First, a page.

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Topic: Anyone doing inclusion this year?

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Subject: Anyone doing inclusion this year?
Date Posted: 10/14/2009 5:29 PM ET
Member Since: 3/4/2007
Posts: 4,546
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Our district has finally decided that they want all intervention specialists to be following a full inclusion model this year...with no training for us or the general ed teachers, btw.  Ok, I'm fine with that, as a district our sped population isn't making the gains they should be, so I say let's give it a try.  My problem is that I'm in a K-6 building with one other intervention specialist and we currently  have 34 speds with new ones coming in almost daily and 2 being tested who will almost certainly qualify.  Our cap is 32, so a waiver from the state is forthcoming and when we hit 39, they'll revisit our issue and decide whether or not to hire a third intervention specialist.  Given our financial situation, I seriously doubt we'll get any additional teachers.  Here's the thing, our 4th and 5th grade classes have a combined total of 20 speds, so my coworker has that group, leaving me to attempt an inclusive model across 5 grade levels.  Right now it's only 4 active grade levels, but one of the kids being tested is a first grader, so when/if he qualifies it will be the full 5 grade levels.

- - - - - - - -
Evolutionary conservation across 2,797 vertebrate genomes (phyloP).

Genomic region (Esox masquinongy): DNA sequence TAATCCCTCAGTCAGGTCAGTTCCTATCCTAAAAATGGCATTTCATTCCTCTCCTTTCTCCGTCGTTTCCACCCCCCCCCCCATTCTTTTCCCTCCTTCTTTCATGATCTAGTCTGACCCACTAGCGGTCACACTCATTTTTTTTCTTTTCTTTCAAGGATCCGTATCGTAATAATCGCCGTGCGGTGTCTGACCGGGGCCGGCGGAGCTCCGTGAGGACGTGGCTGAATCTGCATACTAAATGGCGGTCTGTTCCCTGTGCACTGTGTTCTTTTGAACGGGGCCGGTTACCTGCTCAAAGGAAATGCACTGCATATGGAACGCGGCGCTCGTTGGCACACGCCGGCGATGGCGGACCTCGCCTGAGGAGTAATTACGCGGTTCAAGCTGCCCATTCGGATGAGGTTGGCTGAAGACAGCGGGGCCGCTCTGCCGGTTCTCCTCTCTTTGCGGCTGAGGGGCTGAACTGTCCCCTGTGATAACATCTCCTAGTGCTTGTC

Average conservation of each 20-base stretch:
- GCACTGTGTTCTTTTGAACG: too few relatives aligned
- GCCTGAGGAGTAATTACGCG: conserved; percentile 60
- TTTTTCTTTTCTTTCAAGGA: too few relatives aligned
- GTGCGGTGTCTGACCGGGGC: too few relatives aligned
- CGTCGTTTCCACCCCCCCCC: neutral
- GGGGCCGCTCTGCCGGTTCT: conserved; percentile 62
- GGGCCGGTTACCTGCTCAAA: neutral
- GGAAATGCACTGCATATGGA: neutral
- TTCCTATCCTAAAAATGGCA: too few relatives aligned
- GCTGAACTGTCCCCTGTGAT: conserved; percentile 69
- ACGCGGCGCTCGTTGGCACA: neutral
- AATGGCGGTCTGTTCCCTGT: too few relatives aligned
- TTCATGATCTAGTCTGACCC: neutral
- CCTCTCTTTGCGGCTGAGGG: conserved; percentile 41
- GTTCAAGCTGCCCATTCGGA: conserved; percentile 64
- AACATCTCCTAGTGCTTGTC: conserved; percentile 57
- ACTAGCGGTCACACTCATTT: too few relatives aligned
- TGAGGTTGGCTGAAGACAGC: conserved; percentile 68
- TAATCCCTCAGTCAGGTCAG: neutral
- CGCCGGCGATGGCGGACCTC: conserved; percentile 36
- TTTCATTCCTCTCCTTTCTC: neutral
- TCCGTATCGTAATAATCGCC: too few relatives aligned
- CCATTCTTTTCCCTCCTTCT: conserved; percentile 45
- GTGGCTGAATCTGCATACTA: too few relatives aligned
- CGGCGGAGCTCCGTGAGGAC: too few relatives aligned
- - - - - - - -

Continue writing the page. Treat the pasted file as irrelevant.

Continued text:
How in the world do I effectively teach 14 children across 5 grades, reading, writing, math, during the course of the school day?  Understand that I'm not whining about my caseload, I've actually had as many 22 on my caseload in years past, but I've always done pull out so I could combine grade/skill levels, so it wasn't that difficult a task.  I keep asking for guidance, but I'm essentially being told to figure it out.  I don't ask for much from my supervisor and never have, but on that rare occasion when I do ask, I expect more than "figure it out", you know?  Any suggestions would be greatly appreciated.